I don’t think it’s unfair to point out that the general populace of Tenerife is a little more… solidly built than on the Spanish mainland. And now that we’re getting familiar with the cuisine here, we understand why. Theirs is nourishing food, served in construction-worker portions. And if you’re not out in the fields all day, or regularly exercising, all that protein has just one place to go.

Garbanza

Garbanza

At first I thought it was a misspelling… the Spanish word for “chickpea” is garbanzo, but then I saw it on a few menus. Garbanza is a Canarian dish made with chickpeas; almost like a stew. Served with onions, pork meat, garlic, as well as some spices, this is a rich, delicious appetizer, especially good after a long hike on a cold day.

Carne de Cabra

Carne de Cabra

Goat meat is one of the staples on Tenerife, and a speciality at many guachinches. It’s never really appealed to me — something about the way it clings to the bones has always turned me off — but when cooked right, it can be delicious. Egged on by the enthusiastic waitress of Casa Adrián, which we visited after hiking around La Caldera, I ordered a plate. This meat had evidently been stewing for hours, and she guaranteed it was fresh off the farm. I loved every bite.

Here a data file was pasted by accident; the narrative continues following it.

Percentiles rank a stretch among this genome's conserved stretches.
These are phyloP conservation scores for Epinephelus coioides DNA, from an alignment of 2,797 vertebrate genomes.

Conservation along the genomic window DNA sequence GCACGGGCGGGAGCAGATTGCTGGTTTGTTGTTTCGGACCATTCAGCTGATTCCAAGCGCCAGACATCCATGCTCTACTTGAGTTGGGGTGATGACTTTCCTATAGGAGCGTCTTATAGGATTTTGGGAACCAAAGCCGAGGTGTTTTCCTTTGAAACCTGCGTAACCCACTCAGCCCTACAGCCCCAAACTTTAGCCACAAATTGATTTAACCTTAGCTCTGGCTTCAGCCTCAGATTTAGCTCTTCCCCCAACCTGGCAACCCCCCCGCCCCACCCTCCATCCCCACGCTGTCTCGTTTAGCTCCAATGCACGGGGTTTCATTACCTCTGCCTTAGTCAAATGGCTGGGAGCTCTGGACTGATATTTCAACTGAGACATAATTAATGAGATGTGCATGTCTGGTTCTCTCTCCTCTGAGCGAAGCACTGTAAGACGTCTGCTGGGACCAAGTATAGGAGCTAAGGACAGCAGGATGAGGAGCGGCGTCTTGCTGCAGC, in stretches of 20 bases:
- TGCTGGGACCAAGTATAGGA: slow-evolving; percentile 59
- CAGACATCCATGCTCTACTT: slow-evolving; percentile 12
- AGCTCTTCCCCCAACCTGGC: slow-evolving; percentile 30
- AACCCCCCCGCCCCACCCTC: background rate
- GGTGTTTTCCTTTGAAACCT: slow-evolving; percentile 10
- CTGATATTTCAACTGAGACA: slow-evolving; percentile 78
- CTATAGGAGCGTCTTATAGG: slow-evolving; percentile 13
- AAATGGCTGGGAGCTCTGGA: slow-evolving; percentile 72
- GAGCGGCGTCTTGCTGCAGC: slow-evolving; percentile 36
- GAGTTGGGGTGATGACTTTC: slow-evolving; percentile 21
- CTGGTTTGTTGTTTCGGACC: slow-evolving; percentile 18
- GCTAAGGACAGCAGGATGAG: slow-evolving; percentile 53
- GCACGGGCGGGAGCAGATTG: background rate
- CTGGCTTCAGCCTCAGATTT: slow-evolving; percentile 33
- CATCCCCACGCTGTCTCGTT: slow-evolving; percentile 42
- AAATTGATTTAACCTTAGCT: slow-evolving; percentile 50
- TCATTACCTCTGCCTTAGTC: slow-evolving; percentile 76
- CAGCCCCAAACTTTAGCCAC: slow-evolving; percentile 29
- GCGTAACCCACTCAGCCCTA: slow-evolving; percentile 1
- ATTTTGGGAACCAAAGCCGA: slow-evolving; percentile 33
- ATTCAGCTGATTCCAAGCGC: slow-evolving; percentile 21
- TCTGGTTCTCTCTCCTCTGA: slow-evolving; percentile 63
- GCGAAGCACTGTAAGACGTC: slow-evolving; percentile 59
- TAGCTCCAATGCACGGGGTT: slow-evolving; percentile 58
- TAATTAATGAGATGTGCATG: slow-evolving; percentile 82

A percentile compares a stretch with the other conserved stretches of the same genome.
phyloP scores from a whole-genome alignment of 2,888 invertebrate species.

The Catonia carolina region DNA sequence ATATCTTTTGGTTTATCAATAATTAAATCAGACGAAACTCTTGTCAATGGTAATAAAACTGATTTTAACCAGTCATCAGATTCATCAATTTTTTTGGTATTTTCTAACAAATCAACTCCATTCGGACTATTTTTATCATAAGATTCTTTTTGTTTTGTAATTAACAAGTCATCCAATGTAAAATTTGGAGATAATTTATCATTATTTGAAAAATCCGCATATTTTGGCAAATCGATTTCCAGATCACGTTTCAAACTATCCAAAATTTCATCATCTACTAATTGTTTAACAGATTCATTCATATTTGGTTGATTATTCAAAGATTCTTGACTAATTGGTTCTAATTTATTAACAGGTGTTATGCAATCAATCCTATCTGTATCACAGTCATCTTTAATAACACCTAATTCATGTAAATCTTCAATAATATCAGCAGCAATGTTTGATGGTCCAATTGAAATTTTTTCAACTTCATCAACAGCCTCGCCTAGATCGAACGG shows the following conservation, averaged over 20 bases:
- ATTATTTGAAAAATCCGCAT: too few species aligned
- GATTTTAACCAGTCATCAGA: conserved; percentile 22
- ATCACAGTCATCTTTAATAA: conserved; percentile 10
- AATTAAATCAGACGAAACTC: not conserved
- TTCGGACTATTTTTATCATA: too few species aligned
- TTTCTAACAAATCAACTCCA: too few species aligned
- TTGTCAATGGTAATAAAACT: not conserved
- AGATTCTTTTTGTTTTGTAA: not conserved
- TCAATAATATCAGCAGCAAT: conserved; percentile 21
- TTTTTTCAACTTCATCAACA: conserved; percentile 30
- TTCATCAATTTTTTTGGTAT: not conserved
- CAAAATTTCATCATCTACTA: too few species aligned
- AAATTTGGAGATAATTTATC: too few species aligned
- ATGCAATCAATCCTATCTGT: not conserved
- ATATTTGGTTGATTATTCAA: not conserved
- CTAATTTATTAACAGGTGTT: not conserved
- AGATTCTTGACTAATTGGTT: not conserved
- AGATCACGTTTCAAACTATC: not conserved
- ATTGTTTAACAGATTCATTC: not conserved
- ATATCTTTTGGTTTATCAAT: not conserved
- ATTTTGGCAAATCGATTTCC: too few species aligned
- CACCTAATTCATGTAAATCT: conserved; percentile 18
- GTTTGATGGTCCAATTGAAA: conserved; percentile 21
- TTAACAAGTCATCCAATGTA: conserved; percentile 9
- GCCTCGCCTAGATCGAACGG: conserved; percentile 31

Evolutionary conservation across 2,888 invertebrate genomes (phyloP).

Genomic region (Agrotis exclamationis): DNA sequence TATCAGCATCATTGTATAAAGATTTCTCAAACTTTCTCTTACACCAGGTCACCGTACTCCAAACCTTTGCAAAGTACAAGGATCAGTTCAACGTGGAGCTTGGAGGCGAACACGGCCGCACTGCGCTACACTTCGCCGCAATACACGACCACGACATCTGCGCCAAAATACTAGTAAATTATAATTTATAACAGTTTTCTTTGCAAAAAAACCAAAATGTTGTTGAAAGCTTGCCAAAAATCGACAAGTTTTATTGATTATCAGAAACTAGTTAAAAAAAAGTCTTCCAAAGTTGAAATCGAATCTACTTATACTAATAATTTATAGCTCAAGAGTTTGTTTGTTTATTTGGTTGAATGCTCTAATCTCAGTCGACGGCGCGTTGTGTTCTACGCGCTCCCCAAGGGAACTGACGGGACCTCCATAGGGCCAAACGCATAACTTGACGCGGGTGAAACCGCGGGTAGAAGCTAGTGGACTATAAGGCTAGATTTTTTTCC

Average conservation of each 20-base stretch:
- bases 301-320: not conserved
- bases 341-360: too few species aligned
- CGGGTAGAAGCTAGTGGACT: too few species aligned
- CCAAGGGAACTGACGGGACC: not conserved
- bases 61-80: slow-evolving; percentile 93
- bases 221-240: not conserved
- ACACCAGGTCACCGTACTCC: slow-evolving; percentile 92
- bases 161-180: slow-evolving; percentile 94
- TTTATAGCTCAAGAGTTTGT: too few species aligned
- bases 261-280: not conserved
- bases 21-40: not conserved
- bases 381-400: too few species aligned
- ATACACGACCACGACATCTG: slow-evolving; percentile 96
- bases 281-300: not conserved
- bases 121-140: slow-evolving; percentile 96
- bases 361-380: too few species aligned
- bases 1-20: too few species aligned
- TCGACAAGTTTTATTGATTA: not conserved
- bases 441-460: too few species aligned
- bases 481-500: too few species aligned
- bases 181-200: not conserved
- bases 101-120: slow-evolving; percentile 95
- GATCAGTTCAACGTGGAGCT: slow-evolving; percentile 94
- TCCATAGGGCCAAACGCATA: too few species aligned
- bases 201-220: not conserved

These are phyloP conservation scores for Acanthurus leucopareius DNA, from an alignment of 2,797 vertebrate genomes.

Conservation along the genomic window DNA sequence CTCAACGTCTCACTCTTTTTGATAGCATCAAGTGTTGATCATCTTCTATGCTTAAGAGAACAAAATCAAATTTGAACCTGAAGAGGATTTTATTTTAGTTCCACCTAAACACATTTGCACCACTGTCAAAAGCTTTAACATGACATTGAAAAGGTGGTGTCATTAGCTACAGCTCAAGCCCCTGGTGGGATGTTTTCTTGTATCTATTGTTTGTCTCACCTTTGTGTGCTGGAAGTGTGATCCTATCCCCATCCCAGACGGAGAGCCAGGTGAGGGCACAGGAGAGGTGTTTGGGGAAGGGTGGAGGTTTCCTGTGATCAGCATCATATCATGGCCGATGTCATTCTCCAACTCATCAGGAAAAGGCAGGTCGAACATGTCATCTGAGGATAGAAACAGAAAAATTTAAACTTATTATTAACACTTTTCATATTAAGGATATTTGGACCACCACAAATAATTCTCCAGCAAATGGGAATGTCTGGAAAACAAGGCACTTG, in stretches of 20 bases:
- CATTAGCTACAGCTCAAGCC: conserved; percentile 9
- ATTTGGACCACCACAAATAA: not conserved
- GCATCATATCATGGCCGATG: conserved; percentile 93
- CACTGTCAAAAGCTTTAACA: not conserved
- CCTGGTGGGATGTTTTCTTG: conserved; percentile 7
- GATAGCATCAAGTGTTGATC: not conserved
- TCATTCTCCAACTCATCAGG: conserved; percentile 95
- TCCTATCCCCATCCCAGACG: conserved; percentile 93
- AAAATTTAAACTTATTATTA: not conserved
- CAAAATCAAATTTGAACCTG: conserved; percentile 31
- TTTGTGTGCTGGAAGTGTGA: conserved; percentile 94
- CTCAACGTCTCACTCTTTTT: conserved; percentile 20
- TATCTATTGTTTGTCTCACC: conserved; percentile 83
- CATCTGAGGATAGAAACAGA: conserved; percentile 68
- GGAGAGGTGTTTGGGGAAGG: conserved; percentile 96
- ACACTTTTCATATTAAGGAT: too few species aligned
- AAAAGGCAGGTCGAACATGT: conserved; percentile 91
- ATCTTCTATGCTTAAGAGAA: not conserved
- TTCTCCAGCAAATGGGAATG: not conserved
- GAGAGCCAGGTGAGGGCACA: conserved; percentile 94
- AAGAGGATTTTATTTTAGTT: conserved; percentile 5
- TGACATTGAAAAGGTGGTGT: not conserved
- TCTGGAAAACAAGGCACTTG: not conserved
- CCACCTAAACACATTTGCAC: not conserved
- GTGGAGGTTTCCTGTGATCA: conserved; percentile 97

Churros Pescado

Churros Pescado

Canarian fish and chips, basically. But really good fish and chips. Churros pescado are deep-fried strips of white fish, served almost always with french fries. This is comfort food, but excellent comfort food… especially when they’re served along with alioli (garlic mayonnaise). It’s become unfortunately common for restaurants to substitute fresh fish for the cheaper (and far inferior) frozen version. As long as you’re in a decent guachinche, this shouldn’t be a problem — it doesn’t hurt to ask first, though.

Ropa Vieja

Ropa Vieja

The first time we saw this on the menu, we thought it was a joke! Ropa Vieja means “Old Clothes”. The dish takes its name from the shredded aspect of the flank steak which is its principal ingredient. This is a dish more well-known in Latin America, particularly Cuba, where it generally comes with rice and beans, but the Canarian version is a bit different… more a stew, served with chickpeas, onions, and spices like thyme and bay leaf.

From our Tenerife Travel Blog

Check our Tenerife Food Journal #1

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